Are lady mags afraid of powerful women?

Cristen Conger

On a recent vacation, I stocked my beach bag with two of my favorite indulgences: lady mags and mini-Bud Lite Limearitas (#noshame). Sprawled out in front of the ocean, I sipped and flipped through Marie Claire, Elle and Glamour, soaking up the advertorials, fashion spreads and beauty tips before me. Inside, I was pleased to find an Elle profile of women in tech (which notably did not include Sheryl Sandberg or Marissa Mayer) and a Marie Claire feature on the startling links between social media and stalking. But most of the pages between those more serious features were marketing-heavy instructions on how to look appropriately pretty this season. In many ways, one could easily argue, mainstream women's magazines are like the mini-Bud Lite Limaritas of the publishing world: fetchingly packaged, surprisingly satisfying and packed with stuff that's not-so-great for me. Yet I love them both.

Personally, I like to think of women's magazines in the optimistic terms outlined by former White House deputy chief of staff-turned-Marie-Claire-guest-editor Alyssa Mastromonaco:

Women's magazines have long been bastions for sharp, meaty stories about issues that, let's face it, might otherwise go unreported in mainstream media, such as Marie Claire's early piece about pervasive sexual assault on college campuses and Redbook's moving series on infertility. As for workplace matters, women's magazines were at the forefront of coverage concerning both women who put off marriage to pursue their careers and breadwinner wives. And they were the first to dispense with the requisite work-life balance questions men invariably ask powerful women in favor of far more revealing inquiries about how they got to the top and what the view was like once ensconced there.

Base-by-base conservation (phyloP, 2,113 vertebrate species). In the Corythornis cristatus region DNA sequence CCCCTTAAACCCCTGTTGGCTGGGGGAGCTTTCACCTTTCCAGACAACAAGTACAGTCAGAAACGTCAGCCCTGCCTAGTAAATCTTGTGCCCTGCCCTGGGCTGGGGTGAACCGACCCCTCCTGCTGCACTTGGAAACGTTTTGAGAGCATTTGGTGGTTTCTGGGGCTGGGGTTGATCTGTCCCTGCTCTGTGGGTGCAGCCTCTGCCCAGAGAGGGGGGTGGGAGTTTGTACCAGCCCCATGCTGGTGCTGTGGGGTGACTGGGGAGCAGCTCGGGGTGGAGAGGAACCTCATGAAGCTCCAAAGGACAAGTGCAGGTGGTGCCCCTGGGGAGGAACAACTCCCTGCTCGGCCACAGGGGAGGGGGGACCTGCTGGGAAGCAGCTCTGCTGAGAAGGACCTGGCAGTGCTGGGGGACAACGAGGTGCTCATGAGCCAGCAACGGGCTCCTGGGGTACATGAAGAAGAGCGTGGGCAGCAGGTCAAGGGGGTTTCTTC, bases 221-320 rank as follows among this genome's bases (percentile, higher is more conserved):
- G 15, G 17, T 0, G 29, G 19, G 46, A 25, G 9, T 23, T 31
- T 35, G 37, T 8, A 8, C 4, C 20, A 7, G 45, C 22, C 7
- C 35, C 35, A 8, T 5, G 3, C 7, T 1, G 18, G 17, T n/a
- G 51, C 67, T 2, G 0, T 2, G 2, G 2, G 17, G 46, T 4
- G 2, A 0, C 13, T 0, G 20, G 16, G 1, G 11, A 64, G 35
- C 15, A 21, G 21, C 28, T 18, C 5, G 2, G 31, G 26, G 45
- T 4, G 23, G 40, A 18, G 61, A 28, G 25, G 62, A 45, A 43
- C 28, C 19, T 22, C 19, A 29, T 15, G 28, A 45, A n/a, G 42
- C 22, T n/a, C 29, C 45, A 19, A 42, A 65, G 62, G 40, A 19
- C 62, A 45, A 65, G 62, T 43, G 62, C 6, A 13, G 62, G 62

Mastromonaco was defending the role of women's magazines in response to a not-so-optimistic Politico piece about how Vogue and the like (although I would argue that Vogue and the like are fashion magazines that cater to a female audience, not women's magazines, strictly speaking) chip away at female politicians' power by repeatedly dressing them up in designer dresses and gowns and quizzing them on workout routines, wardrobe preferences and dietary habits. And certainly, Sarah Kendzior makes some spot-on observations about society's often-uncomfortable relationship with powerful women, and how the media have a terrible tendency to evaluate women at the top through a rigid lens of normative femininity: Is she attractive? Is she a good mother? Does her work/life balancing act appear effortless?

Kendzior writes:

There are still only two main tracks for the female politico: intimidating and powerful or submissive and charming. When combined, these qualities translate into "having it all," although "all" must be tempered with notes of humility, lest the women vault back into the "intimidating" category. As pundits debate the virtues of female confidence, it is the confidante who is still made to appear the ideal female type: the yes-woman, capable yet culpable, assertive in her lack of assertions.

a "Feminine Mystique" quote

debate

plenty of evidence

GQ

Esquire's

Beltway workout regimens

Sen. Paul Ryan's p90x-sculpted pecs

Such dated arguments assume that women are incapable of being both informed and fashionable, that to be a woman of substance and gravitas, to be taken seriously by her peers, she must subordinate her appearance and interests outside the office. Is it so inconceivable that a smart, accomplished woman would have both the latest issue of the Economist and the second season of "The Mindy Project" downloaded on her iPad?